Homer: The Ninth Life of a Blind Wonder Cat

Written by: Gwen Cooper

Published By: Gwen Cooper

Reviewed by Melissa Minners


                Some time ago, I read a book about an amazing cat named Homer Homer’s Odyssey was a true story about a blind cat that no one wanted.  No one, that is, except budding author Gwen Cooper, who seemed to see something special in this cat stricken with the double whammy – he was a black cat (very hard to adopt this particular color cat for some inexplicable reason) and he had a disability.  Reading this story about a cat who didn’t seem to know he had a disability at all, was uplifting and beautiful (especially for the cat fan in me).  When I discovered there was a sequel, I couldn’t wait to read it.

                Homer: The Ninth Life of a Blind Wonder Cat is short compared to the original Homer’s Odyssey.  The simple fact is, Homer lived to be about 16-years-old, but Homer’s Odyssey was published in paperback format when he was twelve.  The original book was about the first decade or so of his life.  The sequel would pick up where it left off, and catalogue the final years of Homer’s life.  It actually touches upon the publication of the original book and the craziness that took place once a publisher was found.

                I loved the tales of photoshoots and the various methods Cooper used to get Homer to participate in such things.  Though no longer a kitten, Homer still participated in kitten-like antics that made me laugh.  I was sad to read about what is an eventuality for all pet lovers – the passing of Gwen Cooper’s older cats and the effect on the family and Homer, specifically, who became depressed after the loss of his best friend.  The story of the introduction of two kittens into the Cooper home was adorable and it only seemed fitting that yet another special needs kitten (another black cat to boot) would find its way into the Cooper household.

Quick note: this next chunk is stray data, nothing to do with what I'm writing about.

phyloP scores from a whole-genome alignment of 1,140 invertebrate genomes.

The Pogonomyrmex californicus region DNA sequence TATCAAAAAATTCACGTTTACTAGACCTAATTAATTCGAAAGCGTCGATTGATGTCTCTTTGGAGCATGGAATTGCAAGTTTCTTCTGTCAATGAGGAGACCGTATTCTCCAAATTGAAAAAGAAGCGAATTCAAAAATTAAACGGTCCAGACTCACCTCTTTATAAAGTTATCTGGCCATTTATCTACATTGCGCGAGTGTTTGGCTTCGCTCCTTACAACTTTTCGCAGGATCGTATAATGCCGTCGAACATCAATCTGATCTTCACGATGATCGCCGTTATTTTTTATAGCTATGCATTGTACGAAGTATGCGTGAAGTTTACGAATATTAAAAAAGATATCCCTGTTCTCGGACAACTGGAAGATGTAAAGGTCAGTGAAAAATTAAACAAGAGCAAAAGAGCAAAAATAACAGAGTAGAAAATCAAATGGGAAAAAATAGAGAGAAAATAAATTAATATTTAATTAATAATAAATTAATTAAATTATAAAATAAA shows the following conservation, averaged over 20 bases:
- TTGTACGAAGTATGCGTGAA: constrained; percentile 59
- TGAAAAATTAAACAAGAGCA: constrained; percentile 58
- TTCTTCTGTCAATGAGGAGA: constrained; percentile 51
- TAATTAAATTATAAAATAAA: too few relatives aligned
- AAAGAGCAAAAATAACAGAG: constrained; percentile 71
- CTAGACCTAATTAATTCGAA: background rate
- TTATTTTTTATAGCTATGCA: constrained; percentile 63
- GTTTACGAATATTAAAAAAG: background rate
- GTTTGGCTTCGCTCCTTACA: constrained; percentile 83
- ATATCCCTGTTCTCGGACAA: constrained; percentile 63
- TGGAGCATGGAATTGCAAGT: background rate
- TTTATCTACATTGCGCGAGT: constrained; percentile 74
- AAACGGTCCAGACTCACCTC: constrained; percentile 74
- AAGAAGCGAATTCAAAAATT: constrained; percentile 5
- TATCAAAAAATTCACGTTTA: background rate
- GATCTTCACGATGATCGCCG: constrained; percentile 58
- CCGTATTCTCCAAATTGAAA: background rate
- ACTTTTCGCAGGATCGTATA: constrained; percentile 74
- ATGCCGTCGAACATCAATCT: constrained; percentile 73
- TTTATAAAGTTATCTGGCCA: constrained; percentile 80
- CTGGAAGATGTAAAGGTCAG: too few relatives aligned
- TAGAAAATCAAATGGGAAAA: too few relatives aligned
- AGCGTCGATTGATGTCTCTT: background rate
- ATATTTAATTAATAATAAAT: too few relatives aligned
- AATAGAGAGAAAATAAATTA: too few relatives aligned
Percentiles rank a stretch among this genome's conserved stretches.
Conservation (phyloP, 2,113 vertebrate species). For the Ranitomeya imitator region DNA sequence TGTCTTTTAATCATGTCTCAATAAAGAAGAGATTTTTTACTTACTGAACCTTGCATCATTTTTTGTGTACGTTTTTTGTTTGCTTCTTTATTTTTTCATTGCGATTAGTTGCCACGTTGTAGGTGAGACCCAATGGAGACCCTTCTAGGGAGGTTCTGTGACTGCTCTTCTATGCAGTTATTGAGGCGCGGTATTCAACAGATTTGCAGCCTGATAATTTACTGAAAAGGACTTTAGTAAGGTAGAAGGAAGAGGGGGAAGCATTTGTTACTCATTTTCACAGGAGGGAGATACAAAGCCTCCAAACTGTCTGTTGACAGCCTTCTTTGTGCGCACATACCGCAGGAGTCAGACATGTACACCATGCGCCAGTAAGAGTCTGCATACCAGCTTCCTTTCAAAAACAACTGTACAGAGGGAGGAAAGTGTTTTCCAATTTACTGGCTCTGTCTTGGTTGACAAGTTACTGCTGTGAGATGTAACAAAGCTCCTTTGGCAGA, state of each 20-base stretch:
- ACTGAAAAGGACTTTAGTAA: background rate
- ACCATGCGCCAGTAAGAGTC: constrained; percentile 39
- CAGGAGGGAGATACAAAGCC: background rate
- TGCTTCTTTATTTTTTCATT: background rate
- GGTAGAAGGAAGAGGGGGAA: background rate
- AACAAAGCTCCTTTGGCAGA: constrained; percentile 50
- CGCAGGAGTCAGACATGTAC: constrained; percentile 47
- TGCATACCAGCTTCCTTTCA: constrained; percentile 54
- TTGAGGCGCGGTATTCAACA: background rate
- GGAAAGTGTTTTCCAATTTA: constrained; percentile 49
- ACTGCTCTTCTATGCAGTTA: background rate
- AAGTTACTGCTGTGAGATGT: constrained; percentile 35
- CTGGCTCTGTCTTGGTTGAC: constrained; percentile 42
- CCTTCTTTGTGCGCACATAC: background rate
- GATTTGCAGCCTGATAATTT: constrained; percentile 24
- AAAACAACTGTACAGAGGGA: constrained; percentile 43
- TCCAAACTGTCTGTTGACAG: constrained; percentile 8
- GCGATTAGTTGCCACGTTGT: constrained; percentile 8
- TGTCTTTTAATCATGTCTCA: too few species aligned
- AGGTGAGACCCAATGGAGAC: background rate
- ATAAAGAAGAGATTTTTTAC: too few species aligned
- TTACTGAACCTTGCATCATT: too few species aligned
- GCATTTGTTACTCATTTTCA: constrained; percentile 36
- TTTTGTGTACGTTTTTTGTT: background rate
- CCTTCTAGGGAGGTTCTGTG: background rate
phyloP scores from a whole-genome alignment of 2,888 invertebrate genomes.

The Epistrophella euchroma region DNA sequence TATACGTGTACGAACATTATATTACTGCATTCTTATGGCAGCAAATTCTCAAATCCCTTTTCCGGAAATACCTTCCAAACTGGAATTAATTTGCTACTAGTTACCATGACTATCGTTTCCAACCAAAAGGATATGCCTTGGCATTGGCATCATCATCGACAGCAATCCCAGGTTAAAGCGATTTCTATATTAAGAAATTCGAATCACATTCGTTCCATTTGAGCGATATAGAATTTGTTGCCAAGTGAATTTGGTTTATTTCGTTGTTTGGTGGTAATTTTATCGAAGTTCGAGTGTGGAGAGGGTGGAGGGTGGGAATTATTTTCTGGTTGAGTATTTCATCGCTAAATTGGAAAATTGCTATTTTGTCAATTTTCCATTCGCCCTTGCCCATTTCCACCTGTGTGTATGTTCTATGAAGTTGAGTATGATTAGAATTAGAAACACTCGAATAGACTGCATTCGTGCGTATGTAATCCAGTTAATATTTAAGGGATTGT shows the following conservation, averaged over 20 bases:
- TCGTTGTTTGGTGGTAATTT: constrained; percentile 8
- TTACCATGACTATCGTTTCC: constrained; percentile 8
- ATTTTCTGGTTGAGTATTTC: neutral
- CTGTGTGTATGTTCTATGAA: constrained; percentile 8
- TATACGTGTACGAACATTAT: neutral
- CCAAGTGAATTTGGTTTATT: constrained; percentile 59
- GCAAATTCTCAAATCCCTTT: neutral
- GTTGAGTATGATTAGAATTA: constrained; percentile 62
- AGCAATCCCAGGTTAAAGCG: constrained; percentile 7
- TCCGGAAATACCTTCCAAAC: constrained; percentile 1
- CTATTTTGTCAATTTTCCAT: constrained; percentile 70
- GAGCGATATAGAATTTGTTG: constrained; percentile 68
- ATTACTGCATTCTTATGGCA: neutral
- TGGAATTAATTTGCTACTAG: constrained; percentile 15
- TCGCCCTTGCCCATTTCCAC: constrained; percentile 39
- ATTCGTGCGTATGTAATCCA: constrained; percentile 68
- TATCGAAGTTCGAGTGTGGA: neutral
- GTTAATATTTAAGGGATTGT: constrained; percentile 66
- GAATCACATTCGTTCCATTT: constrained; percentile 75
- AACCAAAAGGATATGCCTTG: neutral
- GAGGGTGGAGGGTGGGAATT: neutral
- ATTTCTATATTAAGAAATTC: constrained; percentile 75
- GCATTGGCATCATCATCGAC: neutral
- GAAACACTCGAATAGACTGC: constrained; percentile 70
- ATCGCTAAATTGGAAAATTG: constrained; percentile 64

Prior to reading this book, I had already known about Homer’s passing, but it still upset me to read the moments when he was diagnosed with illness.  I loved his stoic attitude about it all – a cat person who has been through this understands perfectly how cats will often hide symptoms of illness from their people.  I loved reading about Lawrence’s innovative ways of making sure Homer continued to eat.  They made me think of my own adventure in getting Natasia to continue eating once the cancer began to advance.  I couldn’t help but laugh at the various foods being fed to Homer that one would never think to feed a healthy cat – I’d been through it, too, feeding Natasia ham, hot dogs, pumpkin ice cream…anything to make certain she ate.

                When I read about Homer’s final moments, of course I cried – what human who ever loved a pet wouldn’t?  But Homer: The Ninth Life of a Blind Wonder Cat is less about the final moments of his life and more about what Homer brought to the Coopers’ lives.  Homer’s inability to accept that he had a disability and his antics were an inspiration to the author, so much so that she wrote a book about it.  That book became a bestseller and Gwen Cooper began interacting with fans of the book, learning about other cats with disabilities and helping to find homes for those kittens.  She also became an advocate for all sorts of pet causes, from finding homes for cats with disabilities to collecting money and resources for those unfortunate pets suffering the effects of natural disasters.

 In a way, Homer expanded Gwen Cooper’s horizons in a way that no ordinary cat ever could.  Gwen’s writing helps endear Homer to her readers and we find ourselves comparing experiences, laughing along with the highs and crying along with the lows.  Homer: The Ninth Life of a Blind Wonder Cat is a perfect sequel to Homer’s Odyssey and, hopefully, a look at new adventures to come with the new kittens introduced into the Cooper household.  I recommend this book to any fan of Homer’s life as well as any fans of cats in general.


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